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Null Handelers and Null References

Stephen Colebourne has published two interesting ideas that I would like to see make it into the next JDK, Null-Ignore Invocation and Null-Handlers.

The first one isn't new, Groovy has Null-Ignore Invocation but calls it Safe Navigation. The syntax Stephen proposes is to use the Sharp Hash as an operator. i.e. foo#bar() . But I much prefer the Groovy way to do it, foo?.bar() . The ? part of the operator implies to my English-centric mind that there is some question as to whether or not it will be called, and the the dot shows it is a feild or method reference.

The second idea I think is the most interesting, that of a Null handler. This is a similar Idea I came up with while daydreaming in my sophomore Data Structures classes nearly 10 years ago, but I never wrote it down or published it because I thought I'd be laughed out of academia. That was when I thought it wasn't going to take me 13 years to get a B.S., just 8 years.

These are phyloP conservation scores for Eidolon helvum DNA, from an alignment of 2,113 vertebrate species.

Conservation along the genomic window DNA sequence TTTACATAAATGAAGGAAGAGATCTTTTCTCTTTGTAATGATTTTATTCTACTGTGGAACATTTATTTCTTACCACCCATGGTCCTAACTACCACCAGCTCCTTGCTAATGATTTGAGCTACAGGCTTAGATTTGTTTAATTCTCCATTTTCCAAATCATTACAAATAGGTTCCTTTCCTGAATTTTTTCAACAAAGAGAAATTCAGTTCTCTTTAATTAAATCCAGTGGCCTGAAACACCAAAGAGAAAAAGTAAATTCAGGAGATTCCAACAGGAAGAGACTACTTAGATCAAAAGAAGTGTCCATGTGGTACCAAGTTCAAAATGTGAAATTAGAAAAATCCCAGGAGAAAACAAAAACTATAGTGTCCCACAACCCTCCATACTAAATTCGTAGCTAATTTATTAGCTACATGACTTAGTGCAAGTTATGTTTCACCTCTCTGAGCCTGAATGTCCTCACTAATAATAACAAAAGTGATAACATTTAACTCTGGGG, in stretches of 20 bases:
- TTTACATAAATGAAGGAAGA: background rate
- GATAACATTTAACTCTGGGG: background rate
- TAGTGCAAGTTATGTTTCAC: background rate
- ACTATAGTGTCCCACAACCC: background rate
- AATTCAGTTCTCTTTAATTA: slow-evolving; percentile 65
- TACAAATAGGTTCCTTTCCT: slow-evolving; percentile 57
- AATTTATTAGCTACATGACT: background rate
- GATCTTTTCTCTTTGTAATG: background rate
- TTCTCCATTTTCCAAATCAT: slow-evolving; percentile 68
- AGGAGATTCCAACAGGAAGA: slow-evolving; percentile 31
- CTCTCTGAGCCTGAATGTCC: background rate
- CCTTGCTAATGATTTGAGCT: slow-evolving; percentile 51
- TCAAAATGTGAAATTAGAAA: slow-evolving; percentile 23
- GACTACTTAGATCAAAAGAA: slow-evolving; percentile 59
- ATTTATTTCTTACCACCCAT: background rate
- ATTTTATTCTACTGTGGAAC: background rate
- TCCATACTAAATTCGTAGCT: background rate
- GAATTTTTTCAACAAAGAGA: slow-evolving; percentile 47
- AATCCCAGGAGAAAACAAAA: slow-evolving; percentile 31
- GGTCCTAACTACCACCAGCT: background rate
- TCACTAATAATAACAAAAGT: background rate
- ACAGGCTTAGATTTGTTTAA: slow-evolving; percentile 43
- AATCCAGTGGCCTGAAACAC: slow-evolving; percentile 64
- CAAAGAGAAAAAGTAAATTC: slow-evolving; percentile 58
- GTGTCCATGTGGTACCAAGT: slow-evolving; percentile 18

The idea to me is also very elegant as well in it's implementation. I am sure there are comments that can be made about it obscuring real values of fields. And it will need to be used judiciously (as in likely not in the java.util collections framework). But it can speed up alot of standard error checking. The best part IMHO is that null handlers are they are only called when safe navigation is invoked. The programmer intended for strangeness to happen when the values are null.

This is one of the first real innovations in a while that Java can do that doesn't just steal from another language (not that it's bad, but all the time?) Too bad its coming from outside of the Ivory walls of Sun. Even with OpenJDK it's going to have to fight it's way through the JCP process to get canonized.


This page contains a single entry from the blog posted on January 11, 2007 8:34 AM.

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